Margaret Atwood’s The Handmaid’s Tale reminded me how much I love dystopias. In fact, this list of dystopian films serves well as a jumbled-up 50 Greatest Films of All Time. It’s got it all: Orwell, Vonnegut, Dick… WALL-E.
In The Handmaid’s Tale the ingredients for the dystopia seem to have been picked from two different places: the past, which provides sexism and theocracy, and the future, for its abundance of leaky chemicals and annoyingly meltdownable nuclear power plants. Obviously the present (which means the 1980s for Atwood) must still feature holdovers from the past (e.g. Iran, Catholicism, and also sexism, racism and homophobia in the work place) and some ominous glimmers of the future (e.g. DDT, Agent Orange, and nuclear accidents such as Three Mile Island). But it would make little sense for someone to read about one dystopia from within the context of another.
Or would it? Continue reading “It’s Comfy Between Dystopias!”
It made me choke on my breakfast this morning to read the declaration from Stephen Hawking and Leonard Mlodinow that the subject I’ve taught for the last two years, and which I intend to study this coming year, is dead:
“[On questions concerning the nature of the universe]: Traditionally these are questions for philosophy, but philosophy is dead. Philosophy has not kept up with modern developments in science, particularly physics.” (‘The Grand Design’, 2010)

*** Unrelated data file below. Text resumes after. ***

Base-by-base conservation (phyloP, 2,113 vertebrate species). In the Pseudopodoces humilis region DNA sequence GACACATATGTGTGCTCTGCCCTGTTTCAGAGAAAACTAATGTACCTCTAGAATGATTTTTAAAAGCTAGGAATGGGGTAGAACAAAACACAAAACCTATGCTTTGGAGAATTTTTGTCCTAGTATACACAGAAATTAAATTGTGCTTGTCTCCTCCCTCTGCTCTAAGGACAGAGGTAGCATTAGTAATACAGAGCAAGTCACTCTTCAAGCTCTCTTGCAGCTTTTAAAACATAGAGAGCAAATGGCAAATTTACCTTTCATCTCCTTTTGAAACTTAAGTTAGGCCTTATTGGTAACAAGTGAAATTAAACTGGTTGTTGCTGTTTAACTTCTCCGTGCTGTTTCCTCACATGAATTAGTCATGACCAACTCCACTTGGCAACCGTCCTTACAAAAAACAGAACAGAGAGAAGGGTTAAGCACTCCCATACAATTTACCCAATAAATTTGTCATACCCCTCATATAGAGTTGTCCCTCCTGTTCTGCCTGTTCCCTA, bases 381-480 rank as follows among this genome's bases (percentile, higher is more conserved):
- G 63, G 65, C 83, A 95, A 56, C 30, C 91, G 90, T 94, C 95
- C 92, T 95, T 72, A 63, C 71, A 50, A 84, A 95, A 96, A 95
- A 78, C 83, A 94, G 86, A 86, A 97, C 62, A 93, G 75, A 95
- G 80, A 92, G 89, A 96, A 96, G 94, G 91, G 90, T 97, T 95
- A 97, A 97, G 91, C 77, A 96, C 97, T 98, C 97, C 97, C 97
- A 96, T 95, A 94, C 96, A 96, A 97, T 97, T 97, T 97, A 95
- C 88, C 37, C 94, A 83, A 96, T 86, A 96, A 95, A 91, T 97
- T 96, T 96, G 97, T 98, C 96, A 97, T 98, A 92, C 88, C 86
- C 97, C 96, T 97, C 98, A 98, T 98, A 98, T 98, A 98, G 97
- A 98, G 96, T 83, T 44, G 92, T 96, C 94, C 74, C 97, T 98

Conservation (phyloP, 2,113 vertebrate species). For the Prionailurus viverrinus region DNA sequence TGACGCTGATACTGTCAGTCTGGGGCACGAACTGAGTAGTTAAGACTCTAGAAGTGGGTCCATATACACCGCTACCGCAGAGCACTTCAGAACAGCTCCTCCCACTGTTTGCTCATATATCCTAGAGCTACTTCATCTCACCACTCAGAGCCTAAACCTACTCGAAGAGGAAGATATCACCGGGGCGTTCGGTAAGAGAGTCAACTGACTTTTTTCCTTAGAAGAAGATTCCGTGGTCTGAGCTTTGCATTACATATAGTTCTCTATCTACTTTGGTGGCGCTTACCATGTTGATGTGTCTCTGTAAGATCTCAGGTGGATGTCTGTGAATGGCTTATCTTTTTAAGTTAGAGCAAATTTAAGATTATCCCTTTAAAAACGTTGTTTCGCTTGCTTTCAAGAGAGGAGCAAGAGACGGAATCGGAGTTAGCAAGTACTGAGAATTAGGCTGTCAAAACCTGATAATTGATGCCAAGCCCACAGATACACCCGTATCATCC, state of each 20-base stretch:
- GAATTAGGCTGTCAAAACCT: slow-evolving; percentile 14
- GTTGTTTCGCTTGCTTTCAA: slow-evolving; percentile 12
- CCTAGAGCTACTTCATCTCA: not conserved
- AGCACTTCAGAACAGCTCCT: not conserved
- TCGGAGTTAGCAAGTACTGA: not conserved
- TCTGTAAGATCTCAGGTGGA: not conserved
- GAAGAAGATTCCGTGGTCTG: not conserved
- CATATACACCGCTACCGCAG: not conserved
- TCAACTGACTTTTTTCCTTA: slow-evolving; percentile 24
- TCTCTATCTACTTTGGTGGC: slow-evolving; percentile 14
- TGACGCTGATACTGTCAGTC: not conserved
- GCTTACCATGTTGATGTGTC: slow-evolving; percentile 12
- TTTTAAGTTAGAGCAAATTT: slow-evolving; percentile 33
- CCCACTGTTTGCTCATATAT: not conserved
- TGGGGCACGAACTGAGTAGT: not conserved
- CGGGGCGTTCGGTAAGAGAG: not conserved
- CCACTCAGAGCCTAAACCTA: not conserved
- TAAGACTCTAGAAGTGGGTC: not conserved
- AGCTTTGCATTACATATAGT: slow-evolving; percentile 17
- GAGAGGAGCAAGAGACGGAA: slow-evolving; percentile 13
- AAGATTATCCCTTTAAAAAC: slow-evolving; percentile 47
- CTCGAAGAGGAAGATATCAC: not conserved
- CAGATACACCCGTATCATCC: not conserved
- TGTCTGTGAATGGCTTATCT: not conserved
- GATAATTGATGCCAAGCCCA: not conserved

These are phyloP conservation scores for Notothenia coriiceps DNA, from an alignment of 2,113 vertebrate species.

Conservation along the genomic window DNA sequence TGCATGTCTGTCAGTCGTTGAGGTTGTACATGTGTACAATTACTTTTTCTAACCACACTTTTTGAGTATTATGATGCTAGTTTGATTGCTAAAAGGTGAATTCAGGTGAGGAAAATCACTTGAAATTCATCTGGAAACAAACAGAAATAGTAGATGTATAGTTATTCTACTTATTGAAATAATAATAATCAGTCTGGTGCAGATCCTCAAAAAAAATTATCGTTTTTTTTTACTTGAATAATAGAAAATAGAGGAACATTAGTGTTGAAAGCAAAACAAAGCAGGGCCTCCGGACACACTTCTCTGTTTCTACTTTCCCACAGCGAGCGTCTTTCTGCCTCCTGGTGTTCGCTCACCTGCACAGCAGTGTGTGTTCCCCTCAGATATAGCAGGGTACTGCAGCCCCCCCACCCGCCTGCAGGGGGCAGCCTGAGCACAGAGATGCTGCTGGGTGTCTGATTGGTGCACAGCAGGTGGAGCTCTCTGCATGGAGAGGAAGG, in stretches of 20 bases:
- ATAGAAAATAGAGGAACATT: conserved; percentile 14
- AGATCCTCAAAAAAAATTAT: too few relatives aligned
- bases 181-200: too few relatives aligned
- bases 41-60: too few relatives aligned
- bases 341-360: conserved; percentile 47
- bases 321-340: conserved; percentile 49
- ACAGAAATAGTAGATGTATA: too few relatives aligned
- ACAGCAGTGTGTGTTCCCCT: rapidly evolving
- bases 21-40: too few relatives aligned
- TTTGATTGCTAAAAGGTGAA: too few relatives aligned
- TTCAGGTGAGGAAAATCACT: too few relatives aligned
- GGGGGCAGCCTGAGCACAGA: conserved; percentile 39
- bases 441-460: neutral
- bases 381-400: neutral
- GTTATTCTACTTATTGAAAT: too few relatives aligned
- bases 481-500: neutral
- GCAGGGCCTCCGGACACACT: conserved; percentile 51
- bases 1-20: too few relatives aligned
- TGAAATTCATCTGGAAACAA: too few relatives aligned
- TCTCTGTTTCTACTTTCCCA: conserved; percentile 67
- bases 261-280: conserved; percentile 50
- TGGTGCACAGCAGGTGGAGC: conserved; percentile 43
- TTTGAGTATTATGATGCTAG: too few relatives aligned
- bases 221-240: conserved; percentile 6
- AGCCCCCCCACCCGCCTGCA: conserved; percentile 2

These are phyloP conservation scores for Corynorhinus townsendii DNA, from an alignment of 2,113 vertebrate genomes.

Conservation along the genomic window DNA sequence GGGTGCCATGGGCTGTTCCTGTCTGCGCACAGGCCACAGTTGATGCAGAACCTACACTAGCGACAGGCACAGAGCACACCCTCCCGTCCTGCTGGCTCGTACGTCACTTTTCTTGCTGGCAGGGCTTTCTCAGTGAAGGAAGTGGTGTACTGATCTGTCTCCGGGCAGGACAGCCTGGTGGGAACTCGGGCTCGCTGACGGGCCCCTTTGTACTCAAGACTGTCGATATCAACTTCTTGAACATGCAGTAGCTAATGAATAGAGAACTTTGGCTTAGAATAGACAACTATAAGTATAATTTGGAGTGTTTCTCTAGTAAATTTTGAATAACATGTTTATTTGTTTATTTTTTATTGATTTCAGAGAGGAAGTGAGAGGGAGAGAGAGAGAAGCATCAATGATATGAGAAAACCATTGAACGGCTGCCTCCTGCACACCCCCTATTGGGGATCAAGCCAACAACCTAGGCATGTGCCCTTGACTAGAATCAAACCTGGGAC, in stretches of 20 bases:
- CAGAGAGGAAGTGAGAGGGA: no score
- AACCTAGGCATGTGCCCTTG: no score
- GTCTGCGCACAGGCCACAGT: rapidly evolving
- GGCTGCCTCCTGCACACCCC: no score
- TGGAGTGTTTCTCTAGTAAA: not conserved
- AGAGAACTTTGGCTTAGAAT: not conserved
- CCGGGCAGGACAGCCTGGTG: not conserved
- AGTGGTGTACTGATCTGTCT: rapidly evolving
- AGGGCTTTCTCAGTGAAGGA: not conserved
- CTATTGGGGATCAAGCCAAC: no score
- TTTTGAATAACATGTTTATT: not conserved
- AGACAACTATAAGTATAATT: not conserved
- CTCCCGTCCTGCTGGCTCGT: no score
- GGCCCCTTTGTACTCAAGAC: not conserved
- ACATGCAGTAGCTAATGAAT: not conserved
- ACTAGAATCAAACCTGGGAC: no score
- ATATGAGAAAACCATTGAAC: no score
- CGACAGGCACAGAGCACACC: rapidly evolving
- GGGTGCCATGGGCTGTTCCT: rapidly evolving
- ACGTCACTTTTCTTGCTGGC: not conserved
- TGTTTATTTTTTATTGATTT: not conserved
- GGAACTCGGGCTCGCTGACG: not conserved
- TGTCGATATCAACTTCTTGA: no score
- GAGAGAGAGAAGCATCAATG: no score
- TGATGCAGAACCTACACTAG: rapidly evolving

I hope that tomorrow I don’t discover that psychology has fallen too, or that mathematics is suffering from an upset stomach. Continue reading “Philosophy is Dead! Long Live Philosophy”
This week I was given the opportunity to see how a different social stratum live, by the accidental procurement of a ticket to Reading Festival. Not a working class congregation exactly – not with tickets at those prices – but perhaps less upper-middle class and more middle-middle class. The bands (nouveau riche) had wonderfully colourful names like Guns N’ Roses and This is Hell, but I soon realised that these names had little to do with the content of their shows, which was probably for the best.
Continue reading “Meyer Spoonbridge’s Diary Entry on Reading Festival”
Sadly the Launch Party! has been cancelled. Instead, why don’t you read about Jam?
Fruit preserves are fruits, or vegetables, that have been prepared and canned for long term storage. The preparation of fruit preserves traditionally involves the use of pectin as a gelling agent, although sugar or honey may be used as well. The ingredients used and how they are prepared will determine the type of preserves; jams, jellies and marmalades are all examples of different styles of fruit preserves that vary based upon the ingredients used. (From the all-knowing Wikipedia).